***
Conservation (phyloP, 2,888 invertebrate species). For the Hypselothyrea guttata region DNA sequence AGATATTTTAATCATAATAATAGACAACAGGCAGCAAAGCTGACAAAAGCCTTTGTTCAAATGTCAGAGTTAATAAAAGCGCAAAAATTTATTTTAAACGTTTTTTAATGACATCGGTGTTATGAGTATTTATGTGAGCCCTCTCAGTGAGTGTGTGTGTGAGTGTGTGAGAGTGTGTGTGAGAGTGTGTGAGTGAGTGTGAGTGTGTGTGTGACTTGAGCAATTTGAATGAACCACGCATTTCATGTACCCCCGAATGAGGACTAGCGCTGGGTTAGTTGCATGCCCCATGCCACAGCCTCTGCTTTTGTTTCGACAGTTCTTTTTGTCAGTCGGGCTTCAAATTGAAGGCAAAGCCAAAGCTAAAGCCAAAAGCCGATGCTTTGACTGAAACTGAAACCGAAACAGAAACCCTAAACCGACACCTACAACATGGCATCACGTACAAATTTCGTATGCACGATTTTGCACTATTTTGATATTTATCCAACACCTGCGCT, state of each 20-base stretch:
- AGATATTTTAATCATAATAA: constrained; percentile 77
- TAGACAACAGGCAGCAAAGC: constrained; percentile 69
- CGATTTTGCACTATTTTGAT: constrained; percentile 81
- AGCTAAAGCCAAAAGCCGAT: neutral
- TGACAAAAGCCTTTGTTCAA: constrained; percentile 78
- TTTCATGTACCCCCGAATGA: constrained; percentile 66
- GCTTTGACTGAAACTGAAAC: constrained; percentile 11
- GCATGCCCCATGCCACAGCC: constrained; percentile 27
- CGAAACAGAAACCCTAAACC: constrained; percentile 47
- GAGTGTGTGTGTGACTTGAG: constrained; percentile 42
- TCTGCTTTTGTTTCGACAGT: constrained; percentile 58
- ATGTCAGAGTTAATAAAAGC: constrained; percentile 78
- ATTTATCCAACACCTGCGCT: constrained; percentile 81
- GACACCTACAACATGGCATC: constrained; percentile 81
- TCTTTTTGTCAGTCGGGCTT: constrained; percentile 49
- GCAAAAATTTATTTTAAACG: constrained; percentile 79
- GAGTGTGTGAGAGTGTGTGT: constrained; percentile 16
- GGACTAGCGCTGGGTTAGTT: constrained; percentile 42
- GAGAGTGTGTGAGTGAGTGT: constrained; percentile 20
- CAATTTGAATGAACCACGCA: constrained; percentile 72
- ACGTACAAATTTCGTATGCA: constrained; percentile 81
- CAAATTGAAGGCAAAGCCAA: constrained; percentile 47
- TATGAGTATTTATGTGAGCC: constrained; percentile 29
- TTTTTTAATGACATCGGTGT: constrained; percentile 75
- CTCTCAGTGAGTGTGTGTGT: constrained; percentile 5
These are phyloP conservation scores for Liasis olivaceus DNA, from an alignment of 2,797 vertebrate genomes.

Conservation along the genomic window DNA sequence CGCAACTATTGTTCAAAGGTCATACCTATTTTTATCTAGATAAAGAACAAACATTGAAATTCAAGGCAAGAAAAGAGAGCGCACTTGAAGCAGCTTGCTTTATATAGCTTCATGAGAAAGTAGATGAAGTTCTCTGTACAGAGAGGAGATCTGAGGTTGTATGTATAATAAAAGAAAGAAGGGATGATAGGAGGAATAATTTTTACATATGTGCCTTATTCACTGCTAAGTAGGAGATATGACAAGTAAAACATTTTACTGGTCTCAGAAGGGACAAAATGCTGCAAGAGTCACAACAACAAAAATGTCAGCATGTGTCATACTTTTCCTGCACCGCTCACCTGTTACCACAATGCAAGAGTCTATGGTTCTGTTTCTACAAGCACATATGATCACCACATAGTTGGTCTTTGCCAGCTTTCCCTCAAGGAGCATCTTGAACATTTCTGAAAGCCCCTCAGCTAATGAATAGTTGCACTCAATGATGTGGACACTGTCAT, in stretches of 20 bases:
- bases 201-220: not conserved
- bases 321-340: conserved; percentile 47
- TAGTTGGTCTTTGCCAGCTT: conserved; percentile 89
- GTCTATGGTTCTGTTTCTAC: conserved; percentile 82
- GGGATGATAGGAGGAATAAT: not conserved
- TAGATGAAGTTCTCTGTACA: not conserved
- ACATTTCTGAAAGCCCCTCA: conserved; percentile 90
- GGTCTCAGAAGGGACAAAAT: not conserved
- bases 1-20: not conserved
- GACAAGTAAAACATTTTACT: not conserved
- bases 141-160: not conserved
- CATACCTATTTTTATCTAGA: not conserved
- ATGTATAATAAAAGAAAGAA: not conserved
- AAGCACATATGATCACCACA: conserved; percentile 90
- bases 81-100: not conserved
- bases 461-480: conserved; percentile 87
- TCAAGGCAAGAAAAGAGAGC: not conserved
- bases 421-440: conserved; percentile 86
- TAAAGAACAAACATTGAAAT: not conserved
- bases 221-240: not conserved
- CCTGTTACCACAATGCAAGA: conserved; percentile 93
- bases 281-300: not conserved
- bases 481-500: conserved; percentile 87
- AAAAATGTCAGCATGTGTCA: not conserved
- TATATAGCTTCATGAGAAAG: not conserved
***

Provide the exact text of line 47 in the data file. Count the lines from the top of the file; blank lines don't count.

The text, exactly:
- TAAAGAACAAACATTGAAAT: not conserved